Neonics to Be Banned in Europe?
The correct status quo
The background is complicated but over-simplification doesn’t help anybody since the EU’s legal processes are complex. The decision by the European Commission (EC) to restrict the use of three seed-applied neonicotinoids from 2013 onwards triggered different regulatory processes. Now we know that the restricted uses will be re-evaluated in November 2017. Besides that, the European Food Safety Authority (EFSA) published reports on the foliar use of those three neonicotinoids in July 2015 and confirmatory data reports for the two Bayer neonicotinoids Imidacloprid and Clothianidin in November 2016. The EC is currently reviewing these EFSA reports ready for discussion with the EU Member States. The EC is indeed proposing a broad ban on these two neonicotinoids by only authorizing their use as insecticides in permanent greenhouses where a crop stays there all its life. But these are just proposals. No decision has been taken yet and can only be taken in mid-May at the earliest. If a qualified majority were to pass such a broad ban, it wouldn’t become effective before late this year. I told my friend the newspaper headline was an eye-catching exaggeration.
Global Head SeedGrowth at Bayer Division Crop Science
Why EFSA is wrong
Bayer does not agree with the EFSA’s risk assessment for the current uses of Imidacloprid and Clothianidin. Their risk assessment was based on the so-called Bee Guidance Document, which still lacks the legally required approval by EU Member States and has therefore not been adopted. That means it is not applicable for regulatory purposes in the EU! I can’t go into great detail about this Bee Guidance Document here, but I must point out that if applied consistently, its approach would result in a denial of registration for most pesticides, even those used in organic agriculture! If this came about, the impact on food production for the growing global population would, in my opinion, be really bad.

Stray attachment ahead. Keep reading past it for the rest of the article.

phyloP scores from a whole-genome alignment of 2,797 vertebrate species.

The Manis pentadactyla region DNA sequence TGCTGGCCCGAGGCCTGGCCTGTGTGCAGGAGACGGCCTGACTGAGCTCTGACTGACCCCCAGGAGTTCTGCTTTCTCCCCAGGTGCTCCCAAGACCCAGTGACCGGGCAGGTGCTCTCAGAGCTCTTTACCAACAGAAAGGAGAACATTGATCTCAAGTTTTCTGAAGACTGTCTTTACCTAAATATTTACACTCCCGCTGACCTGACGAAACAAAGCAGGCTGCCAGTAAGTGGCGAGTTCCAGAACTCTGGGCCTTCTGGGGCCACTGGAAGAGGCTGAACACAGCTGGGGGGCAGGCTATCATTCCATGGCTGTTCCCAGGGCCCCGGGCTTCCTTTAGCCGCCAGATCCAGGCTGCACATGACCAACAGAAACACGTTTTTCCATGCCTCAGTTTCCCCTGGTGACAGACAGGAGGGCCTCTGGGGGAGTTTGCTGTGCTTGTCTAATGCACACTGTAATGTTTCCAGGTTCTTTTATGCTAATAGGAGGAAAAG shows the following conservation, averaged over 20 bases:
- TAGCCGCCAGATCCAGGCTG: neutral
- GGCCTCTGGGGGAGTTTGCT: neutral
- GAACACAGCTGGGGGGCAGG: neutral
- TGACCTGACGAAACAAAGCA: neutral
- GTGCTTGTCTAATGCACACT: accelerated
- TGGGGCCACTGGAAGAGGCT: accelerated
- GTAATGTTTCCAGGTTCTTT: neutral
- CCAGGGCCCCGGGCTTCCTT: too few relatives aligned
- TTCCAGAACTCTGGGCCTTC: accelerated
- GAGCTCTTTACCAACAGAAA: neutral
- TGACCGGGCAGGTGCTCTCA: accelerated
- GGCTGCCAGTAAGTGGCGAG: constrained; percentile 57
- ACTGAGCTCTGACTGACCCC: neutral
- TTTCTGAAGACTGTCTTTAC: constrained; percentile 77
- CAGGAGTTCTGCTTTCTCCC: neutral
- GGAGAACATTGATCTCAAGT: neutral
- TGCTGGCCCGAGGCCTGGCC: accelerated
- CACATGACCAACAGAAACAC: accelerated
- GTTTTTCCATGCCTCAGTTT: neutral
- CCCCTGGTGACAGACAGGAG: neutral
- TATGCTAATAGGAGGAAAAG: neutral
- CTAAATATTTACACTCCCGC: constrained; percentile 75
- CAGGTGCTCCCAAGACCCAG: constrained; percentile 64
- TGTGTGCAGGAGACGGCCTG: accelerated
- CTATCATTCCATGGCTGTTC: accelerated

What we say
Our position at Bayer is quite clear. Neonicotinoids are safe when used responsibly and in accordance with label instructions. In 20 years of intensive and critical research on neonicotinoids there hasn’t been a single study that was able to show a negative impact on honey bee colony health when neonicotinoids were tested under realistic field conditions and practical application scenarios. What’s more, the EU’s neonicotinoid restrictions have not led to any measurable improvement in bee health – but have cost European farmers a fortune. A recent study published by HFFA Research, an independent research organization, estimated that the current ban is costing European oilseed rape farmers alone almost €900 million a year! This is just one of the reasons why my colleagues at Bayer are fighting the proposed broad ban on neonicotinoids in Europe!
If you want to learn more about SeedGrowth – and seed-applied neonicotinoids – click here.